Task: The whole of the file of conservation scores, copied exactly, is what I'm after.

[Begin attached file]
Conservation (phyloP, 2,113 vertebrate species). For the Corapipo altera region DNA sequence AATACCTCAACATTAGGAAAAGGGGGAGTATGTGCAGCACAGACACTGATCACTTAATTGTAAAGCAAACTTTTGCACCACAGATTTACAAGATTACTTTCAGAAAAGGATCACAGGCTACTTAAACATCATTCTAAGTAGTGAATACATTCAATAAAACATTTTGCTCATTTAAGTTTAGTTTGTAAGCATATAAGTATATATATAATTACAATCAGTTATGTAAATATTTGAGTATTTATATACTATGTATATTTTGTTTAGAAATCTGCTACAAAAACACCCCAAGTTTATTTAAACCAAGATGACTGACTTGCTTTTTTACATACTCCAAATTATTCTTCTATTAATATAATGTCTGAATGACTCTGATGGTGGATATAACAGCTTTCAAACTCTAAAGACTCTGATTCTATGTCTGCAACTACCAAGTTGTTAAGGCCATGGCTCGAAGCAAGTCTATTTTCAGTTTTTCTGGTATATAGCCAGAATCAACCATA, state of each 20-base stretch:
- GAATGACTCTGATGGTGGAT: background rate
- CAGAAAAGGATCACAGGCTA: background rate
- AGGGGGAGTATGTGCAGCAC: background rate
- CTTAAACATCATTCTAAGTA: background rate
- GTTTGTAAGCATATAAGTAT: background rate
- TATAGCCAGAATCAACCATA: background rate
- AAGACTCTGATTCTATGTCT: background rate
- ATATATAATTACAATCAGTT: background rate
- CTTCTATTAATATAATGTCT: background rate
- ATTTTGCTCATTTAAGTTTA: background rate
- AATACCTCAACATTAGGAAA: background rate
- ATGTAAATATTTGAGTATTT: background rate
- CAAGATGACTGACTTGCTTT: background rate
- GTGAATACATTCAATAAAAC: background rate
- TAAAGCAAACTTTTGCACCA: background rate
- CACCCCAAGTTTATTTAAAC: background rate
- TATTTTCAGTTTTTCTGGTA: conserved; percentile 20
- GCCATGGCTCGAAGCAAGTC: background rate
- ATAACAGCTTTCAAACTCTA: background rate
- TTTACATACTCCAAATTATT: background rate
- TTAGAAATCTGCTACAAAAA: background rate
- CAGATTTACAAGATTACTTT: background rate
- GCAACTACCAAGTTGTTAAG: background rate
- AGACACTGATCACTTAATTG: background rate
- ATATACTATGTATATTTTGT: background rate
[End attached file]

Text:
Conservation (phyloP, 2,113 vertebrate species). For the Corapipo altera region DNA sequence AATACCTCAACATTAGGAAAAGGGGGAGTATGTGCAGCACAGACACTGATCACTTAATTGTAAAGCAAACTTTTGCACCACAGATTTACAAGATTACTTTCAGAAAAGGATCACAGGCTACTTAAACATCATTCTAAGTAGTGAATACATTCAATAAAACATTTTGCTCATTTAAGTTTAGTTTGTAAGCATATAAGTATATATATAATTACAATCAGTTATGTAAATATTTGAGTATTTATATACTATGTATATTTTGTTTAGAAATCTGCTACAAAAACACCCCAAGTTTATTTAAACCAAGATGACTGACTTGCTTTTTTACATACTCCAAATTATTCTTCTATTAATATAATGTCTGAATGACTCTGATGGTGGATATAACAGCTTTCAAACTCTAAAGACTCTGATTCTATGTCTGCAACTACCAAGTTGTTAAGGCCATGGCTCGAAGCAAGTCTATTTTCAGTTTTTCTGGTATATAGCCAGAATCAACCATA, state of each 20-base stretch:
- GAATGACTCTGATGGTGGAT: background rate
- CAGAAAAGGATCACAGGCTA: background rate
- AGGGGGAGTATGTGCAGCAC: background rate
- CTTAAACATCATTCTAAGTA: background rate
- GTTTGTAAGCATATAAGTAT: background rate
- TATAGCCAGAATCAACCATA: background rate
- AAGACTCTGATTCTATGTCT: background rate
- ATATATAATTACAATCAGTT: background rate
- CTTCTATTAATATAATGTCT: background rate
- ATTTTGCTCATTTAAGTTTA: background rate
- AATACCTCAACATTAGGAAA: background rate
- ATGTAAATATTTGAGTATTT: background rate
- CAAGATGACTGACTTGCTTT: background rate
- GTGAATACATTCAATAAAAC: background rate
- TAAAGCAAACTTTTGCACCA: background rate
- CACCCCAAGTTTATTTAAAC: background rate
- TATTTTCAGTTTTTCTGGTA: conserved; percentile 20
- GCCATGGCTCGAAGCAAGTC: background rate
- ATAACAGCTTTCAAACTCTA: background rate
- TTTACATACTCCAAATTATT: background rate
- TTAGAAATCTGCTACAAAAA: background rate
- CAGATTTACAAGATTACTTT: background rate
- GCAACTACCAAGTTGTTAAG: background rate
- AGACACTGATCACTTAATTG: background rate
- ATATACTATGTATATTTTGT: background rate